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Police probe death of Indonesian environmentalist

Fellow activists fear power plant opponent Golfrid Siregar died as a result of a beating and not a traffic accident

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Police probe death of Indonesian environmentalist

Environmentalist Golfrid Siregar (left) is seen here at a protest last year against a hydroelectric power plant in South Tapanuli district of North Sumatra province. (Photo supplied)

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Police in Indonesia’s North Sumatra province have launched an investigation into the death of an environmental activist following claims he was savagely beaten as a result of his activities.

Golfrid Siregar, from the Indonesia Forum for the Environment (Walhi) in North Sumatra, died on Oct. 6, two days after being found lying unconscious and seriously injured on a street in the provincial capital Medan.

Police spokesman Tatan Dirsan Atmaja said police were looking for more evidence related to this case, including CCTV footage and witnesses who found the injured man.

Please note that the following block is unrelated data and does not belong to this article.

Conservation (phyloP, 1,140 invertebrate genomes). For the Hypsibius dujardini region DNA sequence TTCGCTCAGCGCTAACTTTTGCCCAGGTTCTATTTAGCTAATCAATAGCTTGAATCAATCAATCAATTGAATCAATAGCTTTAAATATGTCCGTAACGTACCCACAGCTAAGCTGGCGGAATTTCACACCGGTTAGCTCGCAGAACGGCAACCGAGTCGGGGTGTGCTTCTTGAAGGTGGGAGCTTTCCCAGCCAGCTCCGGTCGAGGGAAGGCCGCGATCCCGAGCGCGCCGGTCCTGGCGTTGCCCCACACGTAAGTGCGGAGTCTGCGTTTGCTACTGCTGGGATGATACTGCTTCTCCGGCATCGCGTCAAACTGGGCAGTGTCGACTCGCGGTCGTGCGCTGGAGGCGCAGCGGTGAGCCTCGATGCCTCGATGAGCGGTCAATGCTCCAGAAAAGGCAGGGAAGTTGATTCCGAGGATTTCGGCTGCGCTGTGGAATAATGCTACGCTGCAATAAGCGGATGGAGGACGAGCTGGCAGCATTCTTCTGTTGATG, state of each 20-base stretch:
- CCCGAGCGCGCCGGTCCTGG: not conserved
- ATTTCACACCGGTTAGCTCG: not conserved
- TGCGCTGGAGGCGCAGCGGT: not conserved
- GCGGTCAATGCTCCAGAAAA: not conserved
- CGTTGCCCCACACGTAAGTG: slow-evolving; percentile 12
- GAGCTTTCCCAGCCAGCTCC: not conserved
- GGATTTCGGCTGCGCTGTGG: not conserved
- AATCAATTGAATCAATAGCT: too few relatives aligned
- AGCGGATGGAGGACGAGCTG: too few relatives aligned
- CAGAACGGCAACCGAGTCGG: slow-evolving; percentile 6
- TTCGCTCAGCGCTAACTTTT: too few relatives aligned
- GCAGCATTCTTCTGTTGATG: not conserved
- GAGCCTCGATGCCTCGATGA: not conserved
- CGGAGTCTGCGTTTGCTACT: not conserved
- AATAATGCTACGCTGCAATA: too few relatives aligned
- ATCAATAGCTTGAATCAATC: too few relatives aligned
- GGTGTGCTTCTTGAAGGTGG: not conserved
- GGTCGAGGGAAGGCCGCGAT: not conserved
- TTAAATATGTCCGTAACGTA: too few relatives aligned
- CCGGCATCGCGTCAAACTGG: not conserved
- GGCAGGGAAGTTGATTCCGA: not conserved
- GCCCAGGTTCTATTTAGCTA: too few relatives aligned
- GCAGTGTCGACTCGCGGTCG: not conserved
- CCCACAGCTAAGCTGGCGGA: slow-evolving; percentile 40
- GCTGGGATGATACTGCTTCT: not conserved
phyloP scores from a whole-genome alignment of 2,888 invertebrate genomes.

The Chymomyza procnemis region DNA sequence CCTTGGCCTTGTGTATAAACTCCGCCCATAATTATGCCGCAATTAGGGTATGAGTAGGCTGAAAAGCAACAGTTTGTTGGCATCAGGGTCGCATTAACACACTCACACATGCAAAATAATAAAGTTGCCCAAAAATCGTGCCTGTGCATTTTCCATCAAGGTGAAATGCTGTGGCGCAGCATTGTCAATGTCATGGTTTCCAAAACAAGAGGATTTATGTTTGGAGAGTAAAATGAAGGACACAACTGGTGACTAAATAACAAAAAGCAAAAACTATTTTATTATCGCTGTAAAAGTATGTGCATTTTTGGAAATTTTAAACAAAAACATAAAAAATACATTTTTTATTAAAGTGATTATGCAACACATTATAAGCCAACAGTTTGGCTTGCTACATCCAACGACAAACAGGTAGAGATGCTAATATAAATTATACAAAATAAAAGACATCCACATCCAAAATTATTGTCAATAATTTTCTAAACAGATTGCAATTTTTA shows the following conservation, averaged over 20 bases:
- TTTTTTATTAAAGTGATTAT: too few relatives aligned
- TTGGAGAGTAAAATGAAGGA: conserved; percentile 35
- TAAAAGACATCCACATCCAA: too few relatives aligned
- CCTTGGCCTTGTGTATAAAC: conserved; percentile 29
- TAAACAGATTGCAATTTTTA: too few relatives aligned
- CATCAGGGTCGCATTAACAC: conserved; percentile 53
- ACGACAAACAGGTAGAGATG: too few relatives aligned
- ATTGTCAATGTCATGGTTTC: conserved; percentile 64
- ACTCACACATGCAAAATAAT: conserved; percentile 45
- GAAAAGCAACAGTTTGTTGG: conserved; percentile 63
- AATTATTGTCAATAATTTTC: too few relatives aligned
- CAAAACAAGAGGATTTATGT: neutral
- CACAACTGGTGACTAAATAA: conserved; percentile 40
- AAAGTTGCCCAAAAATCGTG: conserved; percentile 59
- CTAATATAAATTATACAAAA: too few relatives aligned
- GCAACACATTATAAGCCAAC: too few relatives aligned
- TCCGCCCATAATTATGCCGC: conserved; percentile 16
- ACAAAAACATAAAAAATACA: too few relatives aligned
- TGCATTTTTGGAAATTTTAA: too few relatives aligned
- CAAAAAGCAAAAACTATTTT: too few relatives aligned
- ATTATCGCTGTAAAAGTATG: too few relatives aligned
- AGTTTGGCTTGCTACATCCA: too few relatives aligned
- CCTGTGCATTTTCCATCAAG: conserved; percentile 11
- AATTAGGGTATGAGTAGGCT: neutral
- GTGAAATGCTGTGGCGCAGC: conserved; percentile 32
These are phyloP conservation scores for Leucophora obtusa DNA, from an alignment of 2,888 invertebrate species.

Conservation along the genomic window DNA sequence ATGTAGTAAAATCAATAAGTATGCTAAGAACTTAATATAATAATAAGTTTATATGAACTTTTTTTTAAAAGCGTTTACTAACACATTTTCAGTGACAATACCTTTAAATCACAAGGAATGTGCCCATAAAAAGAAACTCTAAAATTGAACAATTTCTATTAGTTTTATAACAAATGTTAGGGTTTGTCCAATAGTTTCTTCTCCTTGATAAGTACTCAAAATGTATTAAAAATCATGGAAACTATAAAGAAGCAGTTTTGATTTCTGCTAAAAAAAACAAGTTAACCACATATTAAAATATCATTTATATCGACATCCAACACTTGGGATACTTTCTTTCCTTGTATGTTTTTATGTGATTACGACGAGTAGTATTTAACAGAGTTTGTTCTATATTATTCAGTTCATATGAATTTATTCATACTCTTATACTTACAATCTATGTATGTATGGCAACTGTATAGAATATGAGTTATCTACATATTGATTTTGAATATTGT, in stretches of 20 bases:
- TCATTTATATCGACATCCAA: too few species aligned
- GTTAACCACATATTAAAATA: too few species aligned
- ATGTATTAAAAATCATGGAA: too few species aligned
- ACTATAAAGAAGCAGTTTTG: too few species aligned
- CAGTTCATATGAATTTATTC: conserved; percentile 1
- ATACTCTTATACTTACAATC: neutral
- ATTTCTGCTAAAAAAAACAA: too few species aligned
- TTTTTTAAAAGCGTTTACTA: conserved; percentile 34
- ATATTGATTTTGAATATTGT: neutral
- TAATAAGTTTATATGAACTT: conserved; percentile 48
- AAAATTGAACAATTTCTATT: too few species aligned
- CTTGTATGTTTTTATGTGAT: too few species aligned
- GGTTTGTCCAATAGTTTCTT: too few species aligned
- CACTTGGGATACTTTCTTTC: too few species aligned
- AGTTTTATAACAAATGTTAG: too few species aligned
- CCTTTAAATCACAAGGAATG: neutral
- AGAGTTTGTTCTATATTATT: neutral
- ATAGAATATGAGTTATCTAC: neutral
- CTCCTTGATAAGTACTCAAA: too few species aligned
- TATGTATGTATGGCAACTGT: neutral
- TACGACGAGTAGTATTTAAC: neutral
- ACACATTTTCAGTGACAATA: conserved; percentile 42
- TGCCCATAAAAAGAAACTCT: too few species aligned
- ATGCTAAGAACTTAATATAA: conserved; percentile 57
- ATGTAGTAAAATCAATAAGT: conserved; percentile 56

Police initially thought Siregar was the victim of a road accident but decided to look into it further after his family and colleagues claimed foul play   

Roy Lumbangaol, Walhi's campaign manager for North Sumatra, said Siregar suffered serious head injuries, which appeared to caused by being hit by a blunt object, while other parts of his body were unmarked.

"If it was due to a traffic accident, there should also be injuries to other parts of the body," he told ucanews.

The motorcycle he was riding only had minor damage, while his possessions such as a bag, laptop and wallet were missing, he added.

Autopsy results have yet to be announced.

Lumbangaol said he suspected Siregar might have been attacked because of his environmental activities.

Before his death, Siregar was campaigning against PT. North Sumatera Hydro Energy, a firm that runs a hydroelectric power plant project in the province’s South Tapanuli district.

Siregar had opposed the power plant because it was being built in an earthquake-prone area and threatened the habitat of endangered orangutan in the area.

In March, the district court in Medan rejected a lawsuit Siregar filed looking ’calling for the plant to be relocated.

Violence against environmental activists is rampant in Indonesia, according to Walhi, which said there were 163 reported attacks or acts of intimidation against them last year.

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